In a move that will enrage the EU technocrats Ireland has thrown a spanner in the works by declaring that the Euro budget discipline treaty should be put to its people via a referendum.
Not that a ‘no’ vote would change anything because it only takes 12 of the 17 participating states to say ‘yes’ for the treaty to come into force across the Eurozone.
An Irish no vote would be embarrassing to the Eurozone but in hard cash terms would potentially hit Ireland hard as it would then be unable to gain access to any future bail-out funds.
Ireland’s Taoiseach (prime minister), Enda Kenny, said that he was acting on the legal advice of his attorney general, MÃ¡ire Whelan SC, that under Ireland’s constitution ‘on balance’ the treaty does need a referendum.
The Telegraph quotes the Taoiseach as saying “It gives the Irish people the opportunity to reaffirm Ireland's commitment to membership of the euro.” But the Irish people themselves may not be as amenable. Especially as austerity bites, the EU accounts still not being up to scratch (accountancylive.com/croner/editorialDetails/category/Accounting/Accounting-Standards/editorial/Osborne-in-protest-at-sloppy-EU-accounting) and EU civil servants being after still more money.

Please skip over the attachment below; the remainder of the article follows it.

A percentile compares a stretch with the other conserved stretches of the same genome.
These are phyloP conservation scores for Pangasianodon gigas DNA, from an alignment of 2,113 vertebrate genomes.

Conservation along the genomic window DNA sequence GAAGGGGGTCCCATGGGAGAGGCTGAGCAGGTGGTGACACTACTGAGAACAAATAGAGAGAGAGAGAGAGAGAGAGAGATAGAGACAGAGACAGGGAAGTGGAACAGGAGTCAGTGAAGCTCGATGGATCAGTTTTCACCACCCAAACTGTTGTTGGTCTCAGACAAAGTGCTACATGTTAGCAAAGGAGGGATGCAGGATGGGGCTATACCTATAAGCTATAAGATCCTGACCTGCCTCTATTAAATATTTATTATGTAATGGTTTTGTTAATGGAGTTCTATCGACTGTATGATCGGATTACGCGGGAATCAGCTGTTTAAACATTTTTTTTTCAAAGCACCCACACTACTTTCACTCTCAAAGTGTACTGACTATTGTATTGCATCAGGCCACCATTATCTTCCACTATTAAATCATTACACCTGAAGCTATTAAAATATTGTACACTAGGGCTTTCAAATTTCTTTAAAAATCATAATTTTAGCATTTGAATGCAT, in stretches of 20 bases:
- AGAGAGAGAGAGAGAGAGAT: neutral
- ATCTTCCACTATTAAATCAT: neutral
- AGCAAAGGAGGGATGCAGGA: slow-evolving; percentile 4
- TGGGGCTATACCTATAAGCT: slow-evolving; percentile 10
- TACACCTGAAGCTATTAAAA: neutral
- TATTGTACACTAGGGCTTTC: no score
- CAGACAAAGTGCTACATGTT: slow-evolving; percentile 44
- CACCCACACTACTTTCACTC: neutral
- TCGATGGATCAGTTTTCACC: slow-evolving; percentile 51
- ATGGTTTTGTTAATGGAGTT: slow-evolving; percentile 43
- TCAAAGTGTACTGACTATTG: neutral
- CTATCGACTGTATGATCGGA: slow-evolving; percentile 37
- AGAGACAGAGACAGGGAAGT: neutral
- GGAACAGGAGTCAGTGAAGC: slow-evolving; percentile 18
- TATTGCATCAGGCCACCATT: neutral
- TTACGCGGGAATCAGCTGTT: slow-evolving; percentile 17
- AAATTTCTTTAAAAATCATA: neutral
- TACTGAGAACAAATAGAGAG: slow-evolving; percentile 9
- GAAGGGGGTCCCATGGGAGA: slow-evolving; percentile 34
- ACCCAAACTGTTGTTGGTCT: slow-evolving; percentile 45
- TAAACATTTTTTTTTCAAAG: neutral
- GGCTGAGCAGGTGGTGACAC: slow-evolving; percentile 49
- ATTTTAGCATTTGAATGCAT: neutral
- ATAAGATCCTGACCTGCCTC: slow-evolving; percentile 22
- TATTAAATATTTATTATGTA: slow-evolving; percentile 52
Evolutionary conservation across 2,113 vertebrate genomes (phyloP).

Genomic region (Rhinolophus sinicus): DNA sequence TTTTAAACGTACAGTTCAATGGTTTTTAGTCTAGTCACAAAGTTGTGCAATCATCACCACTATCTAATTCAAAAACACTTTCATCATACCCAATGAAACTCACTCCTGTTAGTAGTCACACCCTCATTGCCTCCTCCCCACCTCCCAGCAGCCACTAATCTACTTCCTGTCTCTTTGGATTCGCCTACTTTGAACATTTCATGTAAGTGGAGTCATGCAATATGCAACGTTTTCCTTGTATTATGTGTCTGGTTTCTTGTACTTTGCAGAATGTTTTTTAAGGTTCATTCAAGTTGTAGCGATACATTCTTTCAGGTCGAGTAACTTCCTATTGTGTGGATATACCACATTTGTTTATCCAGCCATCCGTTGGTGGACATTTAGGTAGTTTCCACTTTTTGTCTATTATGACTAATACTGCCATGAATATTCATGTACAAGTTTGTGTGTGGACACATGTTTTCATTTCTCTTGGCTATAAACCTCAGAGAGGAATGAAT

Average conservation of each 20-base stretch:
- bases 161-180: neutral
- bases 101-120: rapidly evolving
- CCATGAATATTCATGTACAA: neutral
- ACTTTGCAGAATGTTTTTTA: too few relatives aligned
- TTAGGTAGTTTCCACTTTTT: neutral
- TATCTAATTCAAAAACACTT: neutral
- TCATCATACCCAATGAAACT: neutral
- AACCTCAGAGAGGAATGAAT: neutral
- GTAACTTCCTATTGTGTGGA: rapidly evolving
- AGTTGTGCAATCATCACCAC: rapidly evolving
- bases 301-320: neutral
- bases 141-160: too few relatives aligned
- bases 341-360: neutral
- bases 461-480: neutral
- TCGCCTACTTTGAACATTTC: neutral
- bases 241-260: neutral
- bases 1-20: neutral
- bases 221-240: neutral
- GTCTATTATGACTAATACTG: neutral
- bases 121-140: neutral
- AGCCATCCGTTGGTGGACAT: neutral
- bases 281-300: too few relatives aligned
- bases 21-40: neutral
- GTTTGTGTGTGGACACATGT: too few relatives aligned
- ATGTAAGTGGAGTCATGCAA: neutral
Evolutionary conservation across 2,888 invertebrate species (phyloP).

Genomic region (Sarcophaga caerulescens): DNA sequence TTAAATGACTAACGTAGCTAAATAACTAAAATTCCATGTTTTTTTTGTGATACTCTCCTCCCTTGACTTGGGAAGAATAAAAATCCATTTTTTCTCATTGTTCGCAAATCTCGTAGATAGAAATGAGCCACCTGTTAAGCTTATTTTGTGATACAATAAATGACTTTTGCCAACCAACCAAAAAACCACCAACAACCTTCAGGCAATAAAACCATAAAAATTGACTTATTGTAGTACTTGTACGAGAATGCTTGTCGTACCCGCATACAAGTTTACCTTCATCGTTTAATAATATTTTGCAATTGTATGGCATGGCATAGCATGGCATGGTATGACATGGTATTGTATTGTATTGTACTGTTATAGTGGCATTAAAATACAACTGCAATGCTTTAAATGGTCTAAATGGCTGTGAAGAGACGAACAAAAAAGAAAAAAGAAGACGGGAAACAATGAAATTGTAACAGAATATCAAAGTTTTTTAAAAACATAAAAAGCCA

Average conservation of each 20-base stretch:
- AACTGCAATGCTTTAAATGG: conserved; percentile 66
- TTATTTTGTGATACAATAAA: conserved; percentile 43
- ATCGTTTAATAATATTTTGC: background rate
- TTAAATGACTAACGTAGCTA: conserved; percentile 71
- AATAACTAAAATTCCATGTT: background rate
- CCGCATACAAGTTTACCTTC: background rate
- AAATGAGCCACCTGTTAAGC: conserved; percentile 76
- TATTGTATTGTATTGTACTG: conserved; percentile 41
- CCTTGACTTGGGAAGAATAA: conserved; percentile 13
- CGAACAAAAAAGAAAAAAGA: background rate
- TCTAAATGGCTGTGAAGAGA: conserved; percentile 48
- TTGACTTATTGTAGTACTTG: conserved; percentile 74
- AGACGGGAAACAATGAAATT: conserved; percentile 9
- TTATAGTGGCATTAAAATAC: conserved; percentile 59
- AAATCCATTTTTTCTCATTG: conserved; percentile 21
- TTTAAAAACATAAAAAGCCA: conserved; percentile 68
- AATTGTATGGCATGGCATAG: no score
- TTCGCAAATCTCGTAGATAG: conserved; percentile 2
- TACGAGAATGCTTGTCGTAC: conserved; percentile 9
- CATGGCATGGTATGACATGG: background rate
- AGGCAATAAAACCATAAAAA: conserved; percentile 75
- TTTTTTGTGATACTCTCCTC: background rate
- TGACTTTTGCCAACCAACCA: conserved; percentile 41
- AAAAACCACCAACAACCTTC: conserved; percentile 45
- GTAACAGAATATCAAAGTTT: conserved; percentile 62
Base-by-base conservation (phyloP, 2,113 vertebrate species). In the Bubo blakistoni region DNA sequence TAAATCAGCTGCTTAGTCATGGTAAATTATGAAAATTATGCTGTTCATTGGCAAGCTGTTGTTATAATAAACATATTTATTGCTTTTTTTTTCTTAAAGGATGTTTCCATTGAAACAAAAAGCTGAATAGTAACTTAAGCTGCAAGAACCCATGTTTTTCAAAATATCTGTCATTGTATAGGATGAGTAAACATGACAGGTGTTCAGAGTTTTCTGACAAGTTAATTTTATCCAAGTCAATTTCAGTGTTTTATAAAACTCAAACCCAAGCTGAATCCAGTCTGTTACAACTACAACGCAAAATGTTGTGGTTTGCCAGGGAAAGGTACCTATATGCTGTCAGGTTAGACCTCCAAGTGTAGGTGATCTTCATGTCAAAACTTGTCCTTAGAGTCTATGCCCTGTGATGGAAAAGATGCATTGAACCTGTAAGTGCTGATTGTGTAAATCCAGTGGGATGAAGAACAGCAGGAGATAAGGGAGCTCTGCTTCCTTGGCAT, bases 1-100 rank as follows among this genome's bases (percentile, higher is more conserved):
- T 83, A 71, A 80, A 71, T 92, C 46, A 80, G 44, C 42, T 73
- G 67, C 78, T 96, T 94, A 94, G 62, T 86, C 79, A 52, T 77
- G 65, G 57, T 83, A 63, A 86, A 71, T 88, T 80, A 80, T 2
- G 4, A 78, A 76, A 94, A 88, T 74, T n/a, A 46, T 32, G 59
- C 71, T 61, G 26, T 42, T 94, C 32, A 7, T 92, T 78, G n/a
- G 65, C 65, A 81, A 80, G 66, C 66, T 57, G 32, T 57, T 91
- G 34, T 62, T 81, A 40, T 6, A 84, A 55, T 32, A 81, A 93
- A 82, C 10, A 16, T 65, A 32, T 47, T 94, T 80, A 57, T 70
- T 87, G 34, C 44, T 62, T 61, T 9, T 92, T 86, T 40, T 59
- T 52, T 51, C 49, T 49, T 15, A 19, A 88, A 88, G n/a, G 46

But the question of why the wording wasn’t changed before this to ensure that a referendum was not required needs to be asked. As well as if maybe a few negotiated changes late in the day will then negate the need for one.
Conservative MP Douglas Carswell says in the Express “Three cheers for Ireland. It’s good to see democracy is still flourishing in some parts of Europe.”
While another Tory MP Peter Bone said “The Government is going to have a bit of explaining to do as to why the Irish can have a vote when we’re against the treaty and we don’t get a vote.” Although, as the fiscal compact does not apply to the UK then why would we be given a vote on it? There will however be an emergency debate on the treaty in the Commons today after Eurosceptic MPs called for it, presumably to assess any impact it would have on the UK.
But at the end of the day the choice for the Irish people may be a stark one – Democracy or money. And this time there is no second bite of the cherry to make sure they vote the right way in the end, they are being given one vote only.